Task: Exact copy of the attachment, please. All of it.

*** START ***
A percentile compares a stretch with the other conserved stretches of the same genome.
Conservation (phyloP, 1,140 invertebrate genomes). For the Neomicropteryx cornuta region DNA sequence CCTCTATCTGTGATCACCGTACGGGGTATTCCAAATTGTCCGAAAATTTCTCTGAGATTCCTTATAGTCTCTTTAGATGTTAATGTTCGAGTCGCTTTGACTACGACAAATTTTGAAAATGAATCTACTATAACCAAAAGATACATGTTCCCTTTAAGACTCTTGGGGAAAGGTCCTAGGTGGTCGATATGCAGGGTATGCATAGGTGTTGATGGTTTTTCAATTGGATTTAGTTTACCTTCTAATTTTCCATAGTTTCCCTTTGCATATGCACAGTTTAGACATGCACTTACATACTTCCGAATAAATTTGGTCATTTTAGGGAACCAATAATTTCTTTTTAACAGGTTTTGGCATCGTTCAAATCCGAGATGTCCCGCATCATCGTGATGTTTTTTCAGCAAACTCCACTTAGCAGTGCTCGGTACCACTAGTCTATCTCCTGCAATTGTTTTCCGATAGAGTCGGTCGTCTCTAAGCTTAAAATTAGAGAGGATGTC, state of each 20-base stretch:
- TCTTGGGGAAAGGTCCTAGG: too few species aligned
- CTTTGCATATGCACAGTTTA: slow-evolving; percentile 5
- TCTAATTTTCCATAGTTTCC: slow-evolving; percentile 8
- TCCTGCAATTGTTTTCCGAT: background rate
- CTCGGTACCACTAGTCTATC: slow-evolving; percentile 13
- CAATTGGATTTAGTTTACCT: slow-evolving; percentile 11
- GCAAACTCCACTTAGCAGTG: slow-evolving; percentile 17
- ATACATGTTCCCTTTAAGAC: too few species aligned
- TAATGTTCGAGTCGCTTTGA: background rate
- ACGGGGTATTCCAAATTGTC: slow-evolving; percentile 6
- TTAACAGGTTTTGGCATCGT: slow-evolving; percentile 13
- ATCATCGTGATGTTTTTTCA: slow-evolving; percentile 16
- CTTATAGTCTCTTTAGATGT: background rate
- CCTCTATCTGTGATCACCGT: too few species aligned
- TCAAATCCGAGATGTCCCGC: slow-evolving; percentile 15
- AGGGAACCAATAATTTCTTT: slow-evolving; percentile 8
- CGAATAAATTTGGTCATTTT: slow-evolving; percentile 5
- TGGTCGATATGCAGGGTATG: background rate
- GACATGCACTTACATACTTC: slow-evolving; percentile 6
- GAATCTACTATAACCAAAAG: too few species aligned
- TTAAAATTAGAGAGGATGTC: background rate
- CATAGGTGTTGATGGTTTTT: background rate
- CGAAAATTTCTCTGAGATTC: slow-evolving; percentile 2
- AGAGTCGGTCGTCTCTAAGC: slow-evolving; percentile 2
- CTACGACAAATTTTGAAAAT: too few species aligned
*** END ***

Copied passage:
A percentile compares a stretch with the other conserved stretches of the same genome.
Conservation (phyloP, 1,140 invertebrate genomes). For the Neomicropteryx cornuta region DNA sequence CCTCTATCTGTGATCACCGTACGGGGTATTCCAAATTGTCCGAAAATTTCTCTGAGATTCCTTATAGTCTCTTTAGATGTTAATGTTCGAGTCGCTTTGACTACGACAAATTTTGAAAATGAATCTACTATAACCAAAAGATACATGTTCCCTTTAAGACTCTTGGGGAAAGGTCCTAGGTGGTCGATATGCAGGGTATGCATAGGTGTTGATGGTTTTTCAATTGGATTTAGTTTACCTTCTAATTTTCCATAGTTTCCCTTTGCATATGCACAGTTTAGACATGCACTTACATACTTCCGAATAAATTTGGTCATTTTAGGGAACCAATAATTTCTTTTTAACAGGTTTTGGCATCGTTCAAATCCGAGATGTCCCGCATCATCGTGATGTTTTTTCAGCAAACTCCACTTAGCAGTGCTCGGTACCACTAGTCTATCTCCTGCAATTGTTTTCCGATAGAGTCGGTCGTCTCTAAGCTTAAAATTAGAGAGGATGTC, state of each 20-base stretch:
- TCTTGGGGAAAGGTCCTAGG: too few species aligned
- CTTTGCATATGCACAGTTTA: slow-evolving; percentile 5
- TCTAATTTTCCATAGTTTCC: slow-evolving; percentile 8
- TCCTGCAATTGTTTTCCGAT: background rate
- CTCGGTACCACTAGTCTATC: slow-evolving; percentile 13
- CAATTGGATTTAGTTTACCT: slow-evolving; percentile 11
- GCAAACTCCACTTAGCAGTG: slow-evolving; percentile 17
- ATACATGTTCCCTTTAAGAC: too few species aligned
- TAATGTTCGAGTCGCTTTGA: background rate
- ACGGGGTATTCCAAATTGTC: slow-evolving; percentile 6
- TTAACAGGTTTTGGCATCGT: slow-evolving; percentile 13
- ATCATCGTGATGTTTTTTCA: slow-evolving; percentile 16
- CTTATAGTCTCTTTAGATGT: background rate
- CCTCTATCTGTGATCACCGT: too few species aligned
- TCAAATCCGAGATGTCCCGC: slow-evolving; percentile 15
- AGGGAACCAATAATTTCTTT: slow-evolving; percentile 8
- CGAATAAATTTGGTCATTTT: slow-evolving; percentile 5
- TGGTCGATATGCAGGGTATG: background rate
- GACATGCACTTACATACTTC: slow-evolving; percentile 6
- GAATCTACTATAACCAAAAG: too few species aligned
- TTAAAATTAGAGAGGATGTC: background rate
- CATAGGTGTTGATGGTTTTT: background rate
- CGAAAATTTCTCTGAGATTC: slow-evolving; percentile 2
- AGAGTCGGTCGTCTCTAAGC: slow-evolving; percentile 2
- CTACGACAAATTTTGAAAAT: too few species aligned